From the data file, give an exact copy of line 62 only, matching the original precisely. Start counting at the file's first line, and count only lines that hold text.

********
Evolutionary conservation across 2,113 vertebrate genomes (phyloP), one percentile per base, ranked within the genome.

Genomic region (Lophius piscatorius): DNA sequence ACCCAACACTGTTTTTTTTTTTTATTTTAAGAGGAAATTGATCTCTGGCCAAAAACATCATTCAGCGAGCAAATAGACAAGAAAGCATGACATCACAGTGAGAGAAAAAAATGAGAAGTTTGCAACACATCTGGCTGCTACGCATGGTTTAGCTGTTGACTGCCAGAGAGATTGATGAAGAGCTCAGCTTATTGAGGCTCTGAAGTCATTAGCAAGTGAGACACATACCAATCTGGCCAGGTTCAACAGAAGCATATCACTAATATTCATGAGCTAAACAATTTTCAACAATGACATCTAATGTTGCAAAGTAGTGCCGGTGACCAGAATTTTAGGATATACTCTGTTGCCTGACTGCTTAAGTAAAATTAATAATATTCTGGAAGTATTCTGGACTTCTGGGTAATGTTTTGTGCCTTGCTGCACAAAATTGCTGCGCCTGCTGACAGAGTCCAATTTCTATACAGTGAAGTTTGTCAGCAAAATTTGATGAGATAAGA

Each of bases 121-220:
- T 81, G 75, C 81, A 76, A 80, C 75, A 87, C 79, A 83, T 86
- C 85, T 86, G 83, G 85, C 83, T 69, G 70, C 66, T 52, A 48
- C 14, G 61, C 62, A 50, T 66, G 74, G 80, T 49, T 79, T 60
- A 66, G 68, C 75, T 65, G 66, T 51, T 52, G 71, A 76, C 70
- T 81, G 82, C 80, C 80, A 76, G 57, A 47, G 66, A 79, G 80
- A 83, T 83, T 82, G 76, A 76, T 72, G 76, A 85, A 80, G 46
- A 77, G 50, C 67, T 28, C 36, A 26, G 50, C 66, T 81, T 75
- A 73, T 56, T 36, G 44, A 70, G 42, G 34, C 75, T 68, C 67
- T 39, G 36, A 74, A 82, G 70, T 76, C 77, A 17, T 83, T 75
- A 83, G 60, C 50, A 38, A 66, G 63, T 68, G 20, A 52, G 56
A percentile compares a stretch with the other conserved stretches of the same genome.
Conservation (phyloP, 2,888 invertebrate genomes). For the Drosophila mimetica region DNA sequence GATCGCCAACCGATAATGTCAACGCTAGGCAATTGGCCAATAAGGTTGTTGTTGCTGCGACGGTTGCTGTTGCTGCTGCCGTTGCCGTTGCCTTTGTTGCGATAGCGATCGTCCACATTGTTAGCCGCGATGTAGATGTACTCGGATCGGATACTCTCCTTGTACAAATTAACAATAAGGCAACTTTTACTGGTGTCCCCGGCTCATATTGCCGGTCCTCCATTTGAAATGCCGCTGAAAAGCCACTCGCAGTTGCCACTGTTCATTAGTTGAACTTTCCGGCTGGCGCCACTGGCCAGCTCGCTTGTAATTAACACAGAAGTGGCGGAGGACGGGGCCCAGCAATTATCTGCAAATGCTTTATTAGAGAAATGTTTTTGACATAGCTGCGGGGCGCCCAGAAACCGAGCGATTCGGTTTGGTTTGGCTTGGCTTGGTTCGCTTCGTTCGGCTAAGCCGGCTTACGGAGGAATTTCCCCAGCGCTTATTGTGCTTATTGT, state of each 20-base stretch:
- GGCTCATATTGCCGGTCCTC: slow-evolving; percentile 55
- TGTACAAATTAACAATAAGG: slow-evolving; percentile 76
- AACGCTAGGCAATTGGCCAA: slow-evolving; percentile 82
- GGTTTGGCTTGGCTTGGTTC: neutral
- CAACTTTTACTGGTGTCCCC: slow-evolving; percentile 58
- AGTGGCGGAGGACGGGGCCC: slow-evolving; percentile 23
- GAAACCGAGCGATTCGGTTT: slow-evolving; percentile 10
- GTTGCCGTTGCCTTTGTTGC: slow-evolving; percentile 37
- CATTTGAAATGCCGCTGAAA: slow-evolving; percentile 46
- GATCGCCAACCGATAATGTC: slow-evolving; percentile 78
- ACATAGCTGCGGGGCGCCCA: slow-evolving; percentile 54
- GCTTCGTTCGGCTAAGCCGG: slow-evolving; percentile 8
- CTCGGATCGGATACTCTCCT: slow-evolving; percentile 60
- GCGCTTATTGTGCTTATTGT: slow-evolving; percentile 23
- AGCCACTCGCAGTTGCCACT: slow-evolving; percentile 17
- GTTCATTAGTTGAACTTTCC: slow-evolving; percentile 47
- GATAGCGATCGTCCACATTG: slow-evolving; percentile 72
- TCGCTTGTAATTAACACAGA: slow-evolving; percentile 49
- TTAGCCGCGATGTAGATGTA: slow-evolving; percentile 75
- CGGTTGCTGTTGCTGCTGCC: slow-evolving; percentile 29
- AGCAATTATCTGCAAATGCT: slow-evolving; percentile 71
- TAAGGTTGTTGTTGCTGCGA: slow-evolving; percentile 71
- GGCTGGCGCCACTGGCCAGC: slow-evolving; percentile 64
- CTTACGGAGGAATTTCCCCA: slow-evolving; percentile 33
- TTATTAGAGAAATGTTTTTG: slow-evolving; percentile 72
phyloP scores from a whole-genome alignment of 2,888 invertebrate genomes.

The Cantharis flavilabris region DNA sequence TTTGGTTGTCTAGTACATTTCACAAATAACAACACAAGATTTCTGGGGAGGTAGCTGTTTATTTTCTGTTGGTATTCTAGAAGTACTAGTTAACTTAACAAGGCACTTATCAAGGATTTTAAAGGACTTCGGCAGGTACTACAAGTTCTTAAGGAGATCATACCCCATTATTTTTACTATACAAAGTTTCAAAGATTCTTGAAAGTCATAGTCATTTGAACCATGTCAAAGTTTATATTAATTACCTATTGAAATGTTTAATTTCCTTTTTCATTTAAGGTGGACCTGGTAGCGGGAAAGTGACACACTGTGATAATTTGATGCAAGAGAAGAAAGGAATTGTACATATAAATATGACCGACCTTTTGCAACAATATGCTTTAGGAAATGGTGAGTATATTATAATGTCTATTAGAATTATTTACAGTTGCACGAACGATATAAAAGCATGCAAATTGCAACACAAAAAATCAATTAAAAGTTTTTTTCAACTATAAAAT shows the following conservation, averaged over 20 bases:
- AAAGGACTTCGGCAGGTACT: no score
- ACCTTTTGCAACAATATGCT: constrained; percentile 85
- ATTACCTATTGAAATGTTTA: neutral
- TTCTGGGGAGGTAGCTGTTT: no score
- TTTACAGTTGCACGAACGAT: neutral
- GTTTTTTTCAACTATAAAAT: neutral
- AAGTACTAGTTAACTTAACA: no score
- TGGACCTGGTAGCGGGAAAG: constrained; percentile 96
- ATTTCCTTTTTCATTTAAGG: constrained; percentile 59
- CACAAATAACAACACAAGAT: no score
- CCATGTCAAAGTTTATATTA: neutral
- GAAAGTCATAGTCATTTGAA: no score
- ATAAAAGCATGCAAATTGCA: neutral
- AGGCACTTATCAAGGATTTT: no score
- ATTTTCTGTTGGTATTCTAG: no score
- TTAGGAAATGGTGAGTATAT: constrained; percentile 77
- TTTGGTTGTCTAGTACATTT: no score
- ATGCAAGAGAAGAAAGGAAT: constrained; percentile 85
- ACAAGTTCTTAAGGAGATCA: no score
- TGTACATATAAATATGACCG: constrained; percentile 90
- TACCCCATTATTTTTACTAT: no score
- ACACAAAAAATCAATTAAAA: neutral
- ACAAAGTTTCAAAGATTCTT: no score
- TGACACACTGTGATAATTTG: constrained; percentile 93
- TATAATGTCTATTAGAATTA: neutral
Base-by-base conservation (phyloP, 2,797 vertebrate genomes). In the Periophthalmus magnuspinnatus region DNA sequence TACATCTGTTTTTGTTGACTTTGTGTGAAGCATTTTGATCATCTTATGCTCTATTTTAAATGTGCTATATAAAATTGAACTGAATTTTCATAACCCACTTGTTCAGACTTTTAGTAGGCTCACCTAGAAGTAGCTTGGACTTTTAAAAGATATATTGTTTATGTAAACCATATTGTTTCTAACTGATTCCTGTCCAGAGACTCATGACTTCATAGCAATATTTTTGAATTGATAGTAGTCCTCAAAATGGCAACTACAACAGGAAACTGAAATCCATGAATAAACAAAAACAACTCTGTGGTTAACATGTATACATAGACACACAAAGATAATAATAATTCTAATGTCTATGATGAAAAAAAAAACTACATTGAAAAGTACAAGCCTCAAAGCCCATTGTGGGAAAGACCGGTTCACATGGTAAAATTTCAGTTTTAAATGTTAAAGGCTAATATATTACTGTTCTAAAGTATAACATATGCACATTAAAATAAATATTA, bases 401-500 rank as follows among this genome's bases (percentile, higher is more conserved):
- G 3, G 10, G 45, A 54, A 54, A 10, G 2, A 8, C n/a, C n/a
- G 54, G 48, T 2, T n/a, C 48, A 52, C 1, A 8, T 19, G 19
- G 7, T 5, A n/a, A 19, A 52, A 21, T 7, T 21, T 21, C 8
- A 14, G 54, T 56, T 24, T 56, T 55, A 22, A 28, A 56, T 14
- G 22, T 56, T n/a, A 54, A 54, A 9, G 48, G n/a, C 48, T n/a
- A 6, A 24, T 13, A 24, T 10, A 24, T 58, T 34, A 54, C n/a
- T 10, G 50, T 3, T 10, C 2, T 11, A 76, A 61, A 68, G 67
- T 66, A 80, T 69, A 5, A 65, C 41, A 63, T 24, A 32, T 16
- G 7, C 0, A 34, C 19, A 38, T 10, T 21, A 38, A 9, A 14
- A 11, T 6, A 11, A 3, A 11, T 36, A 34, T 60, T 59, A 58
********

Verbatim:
- TGTACATATAAATATGACCG: constrained; percentile 90